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Reviewed by:
  • Witchcraft and Demonology in Hungary and Transylvania ed. by Gábor Klaniczay and Éva Pócs
  • Ileana Alexandra Orlich
Keywords

witchcraft, demonology, sorcery, divination, táltos, Central Europe, Eastern Europe, Hungary, Transylvania, the Habsburg Empire, Austro-Hungarian Empire, sixteenth century, seventeenth century, witch-hunting, witch trials, maleficium, healing magic, Reformation, Counter-Reformation

gábor klaniczay and éva pócs, eds. Witchcraft and Demonology in Hungary and Transylvania. London: Palgrave Macmillan, 2017. Pp. xiv + 412.

Published in the Palgrave Historical Studies in Witchcraft and Magic, Witchcraft and Demonology in Hungary and Transylvania offers a detailed examination of magic and witchcraft in a part of Europe that continues to fascinate Anglo-phone scholars of the subject. The book's eight essays broaden the scope of our understanding of beliefs and practices in central and eastern Europe in the early modern period. Of these eight essays, five are translated from a previous collection of studies written in Hungarian and rewritten to suit this [End Page 443] publication's international recontextualization. The other three essays consist of a chapter from a previously published monograph by Ildikó Kristóf, a translation of a study by Éva Pócs, and an entirely new study by Ágnes Hesz.

Ildikó Kristóf's contribution examines witch-hunting in Bihar county and Debrezen, the largest city in eastern Hungary, between 1575 and 1766. Kristóf reveals the social confrontations that led to the 217 trials conducted against 303 people accused of maleficium, that is "bewitchment cases resulted from some kind of everyday, realistic conflict, between a witch and her victim" (16). Drawing on abundant research and data, Kristóf shows that in all these cases the authenticity of maleficium never came under scrutiny. Invariably, the cases rely on a narrative transformed and adjusted by the alleged victims' stories to meet the expectations of the community and the normative coordinates of witchcraft. Importantly, Kristóf shows that what matters is not the accuracy of the narratives but what such narratives represent in the regulated forms of social cohabitation in which, as she points out, "any kind of violation implied retribution including sanctions associated with the spheres of beliefs" (20). In this context, Kristóf explores the social environment and the assortment of witchcraft accusations born from such conflicts as rivalry between "people of ill repute" and "honest Christians." Such a category could include violating the interdiction of Sunday labor, missing church, or a woman who lived "in fornication, whoring and pandering" next to a "God fearing pious woman" (24–25). Within the microcommunity scrutinized in her study, Kristóf also examines healers and midwives, who fell under suspicion of witchcraft for either success or failure in healing and treating their patients when rival healers were trying to outbid the skills of another healer by relying on accusations of witchcraft.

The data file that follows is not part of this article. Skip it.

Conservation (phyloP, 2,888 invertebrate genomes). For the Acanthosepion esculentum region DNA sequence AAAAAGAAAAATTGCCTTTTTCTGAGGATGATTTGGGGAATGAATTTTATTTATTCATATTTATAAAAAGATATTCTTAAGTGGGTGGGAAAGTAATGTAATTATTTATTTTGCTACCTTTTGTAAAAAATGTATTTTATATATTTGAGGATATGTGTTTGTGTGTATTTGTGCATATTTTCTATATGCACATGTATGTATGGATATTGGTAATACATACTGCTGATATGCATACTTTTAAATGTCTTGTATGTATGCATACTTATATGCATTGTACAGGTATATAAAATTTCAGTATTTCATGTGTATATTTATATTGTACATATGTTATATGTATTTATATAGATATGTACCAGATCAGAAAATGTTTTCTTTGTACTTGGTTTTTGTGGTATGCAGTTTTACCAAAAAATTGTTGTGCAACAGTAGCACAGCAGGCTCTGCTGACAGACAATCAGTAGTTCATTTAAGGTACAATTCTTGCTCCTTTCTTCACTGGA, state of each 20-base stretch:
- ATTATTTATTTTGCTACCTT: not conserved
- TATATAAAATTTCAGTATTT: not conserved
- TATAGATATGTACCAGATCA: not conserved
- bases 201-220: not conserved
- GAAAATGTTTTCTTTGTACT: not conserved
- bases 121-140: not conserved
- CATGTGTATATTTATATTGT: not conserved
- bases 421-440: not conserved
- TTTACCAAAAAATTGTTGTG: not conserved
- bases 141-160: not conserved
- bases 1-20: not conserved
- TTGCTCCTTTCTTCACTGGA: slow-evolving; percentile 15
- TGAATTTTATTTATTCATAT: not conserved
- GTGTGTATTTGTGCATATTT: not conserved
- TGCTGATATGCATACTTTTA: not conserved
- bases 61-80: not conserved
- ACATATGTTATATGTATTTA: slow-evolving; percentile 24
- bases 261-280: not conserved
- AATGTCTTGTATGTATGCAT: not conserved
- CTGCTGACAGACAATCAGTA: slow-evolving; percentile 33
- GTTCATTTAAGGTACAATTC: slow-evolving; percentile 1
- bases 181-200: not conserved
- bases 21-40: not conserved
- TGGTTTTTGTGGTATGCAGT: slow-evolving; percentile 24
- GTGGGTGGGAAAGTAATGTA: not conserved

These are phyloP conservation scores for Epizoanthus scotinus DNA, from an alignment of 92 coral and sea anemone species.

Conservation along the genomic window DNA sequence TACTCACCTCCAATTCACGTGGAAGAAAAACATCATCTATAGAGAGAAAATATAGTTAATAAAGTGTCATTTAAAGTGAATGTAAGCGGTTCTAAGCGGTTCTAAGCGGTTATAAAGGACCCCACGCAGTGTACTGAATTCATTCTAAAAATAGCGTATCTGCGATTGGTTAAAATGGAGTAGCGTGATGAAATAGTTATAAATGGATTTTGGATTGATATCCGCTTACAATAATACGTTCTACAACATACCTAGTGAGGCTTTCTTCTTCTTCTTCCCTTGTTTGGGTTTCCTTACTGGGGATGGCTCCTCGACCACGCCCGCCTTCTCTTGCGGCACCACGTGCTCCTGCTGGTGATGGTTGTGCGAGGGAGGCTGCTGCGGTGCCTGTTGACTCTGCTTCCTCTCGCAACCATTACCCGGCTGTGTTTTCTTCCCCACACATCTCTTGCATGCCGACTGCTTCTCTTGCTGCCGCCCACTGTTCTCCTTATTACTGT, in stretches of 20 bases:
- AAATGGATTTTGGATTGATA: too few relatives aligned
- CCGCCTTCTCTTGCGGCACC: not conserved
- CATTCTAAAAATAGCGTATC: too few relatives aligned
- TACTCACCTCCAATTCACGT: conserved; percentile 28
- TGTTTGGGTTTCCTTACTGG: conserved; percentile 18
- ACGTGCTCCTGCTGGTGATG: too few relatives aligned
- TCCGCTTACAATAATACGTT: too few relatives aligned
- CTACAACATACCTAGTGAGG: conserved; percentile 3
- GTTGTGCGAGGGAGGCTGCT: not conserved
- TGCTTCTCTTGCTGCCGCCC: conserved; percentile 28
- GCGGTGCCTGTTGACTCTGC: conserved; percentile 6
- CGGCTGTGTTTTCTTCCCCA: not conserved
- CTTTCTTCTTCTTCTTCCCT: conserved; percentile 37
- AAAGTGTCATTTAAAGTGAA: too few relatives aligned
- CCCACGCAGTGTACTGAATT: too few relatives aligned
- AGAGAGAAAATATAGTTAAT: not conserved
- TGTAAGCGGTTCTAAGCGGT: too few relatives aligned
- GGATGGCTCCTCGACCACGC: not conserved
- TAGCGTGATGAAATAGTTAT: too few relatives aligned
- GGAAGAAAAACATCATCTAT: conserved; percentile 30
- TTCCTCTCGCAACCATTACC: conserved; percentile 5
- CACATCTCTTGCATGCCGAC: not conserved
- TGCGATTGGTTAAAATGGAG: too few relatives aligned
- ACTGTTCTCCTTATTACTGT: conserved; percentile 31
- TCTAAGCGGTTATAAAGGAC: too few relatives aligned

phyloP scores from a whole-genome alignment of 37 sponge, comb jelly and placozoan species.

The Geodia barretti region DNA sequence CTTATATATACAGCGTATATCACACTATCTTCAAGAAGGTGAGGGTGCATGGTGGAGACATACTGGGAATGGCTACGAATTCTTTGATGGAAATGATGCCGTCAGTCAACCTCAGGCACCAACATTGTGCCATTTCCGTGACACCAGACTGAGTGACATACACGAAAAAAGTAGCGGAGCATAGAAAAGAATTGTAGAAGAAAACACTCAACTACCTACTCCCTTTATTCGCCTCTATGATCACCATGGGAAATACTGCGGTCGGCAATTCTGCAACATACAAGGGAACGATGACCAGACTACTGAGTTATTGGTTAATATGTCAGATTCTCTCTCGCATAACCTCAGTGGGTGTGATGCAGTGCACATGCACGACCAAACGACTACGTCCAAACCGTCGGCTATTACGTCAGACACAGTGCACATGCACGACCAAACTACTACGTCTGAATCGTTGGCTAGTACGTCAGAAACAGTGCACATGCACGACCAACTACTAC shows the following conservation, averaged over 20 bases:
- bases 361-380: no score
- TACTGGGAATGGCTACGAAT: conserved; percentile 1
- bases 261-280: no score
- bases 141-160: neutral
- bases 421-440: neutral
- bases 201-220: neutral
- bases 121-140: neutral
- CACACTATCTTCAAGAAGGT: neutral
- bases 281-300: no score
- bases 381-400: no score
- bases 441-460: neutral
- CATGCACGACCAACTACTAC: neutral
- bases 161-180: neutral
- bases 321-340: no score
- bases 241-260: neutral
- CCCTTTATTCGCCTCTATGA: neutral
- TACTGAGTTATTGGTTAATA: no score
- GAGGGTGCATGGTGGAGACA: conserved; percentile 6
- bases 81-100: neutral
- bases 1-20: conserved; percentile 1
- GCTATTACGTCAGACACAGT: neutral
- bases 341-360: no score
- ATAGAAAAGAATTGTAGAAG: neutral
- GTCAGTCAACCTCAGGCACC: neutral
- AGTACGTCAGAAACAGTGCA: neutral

Kristóf explicates the social problems making it likely that the unfortunate victims of witchcraft accusation usually came from the impoverished lower classes. Her study offers examples of the ongoing feuding between landlords (with civil rights because they paid city tax) and lodgers (who could not pay taxes) or of the street beggars accused of witchcraft if only to provide an excuse for the affluent church people who failed the religiously prescribed tradition of providing help and almsgiving. Convincingly, Kristóf argues that maleficium narratives are about social dynamics, a rearrangement of society, social exclusions and economic differences, pointing out that accused witches usually came from the ranks of those who could not easily adapt financially and culturally to the societal shifts of the times. She also provides a complex social panorama by addressing "the differences between extreme poles, such as the gentry and the serfs, or the wandering Gypsy/Romanian mountain shepherd/poor [End Page 444] beggar versus a nobleman/noble judge/priest" at the center of witchcraft accusations (79–80).

In contrast with Kristóf's comprehensive examination of the region's social tapestry, Lázlo Pakó's essay focuses on two individuals: the Saxon master tailor Peter Gruz, who had been the initiator of the 1565 witch trials, and the Procurator György Igyártó at the witch trials of Kolozsvár (Cluj-Napoca) in the...

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Additional Information

ISSN
1940-5111
Print ISSN
1556-8547
Pages
pp. 443-449
Launched on MUSE
2021-04-17
Open Access
No
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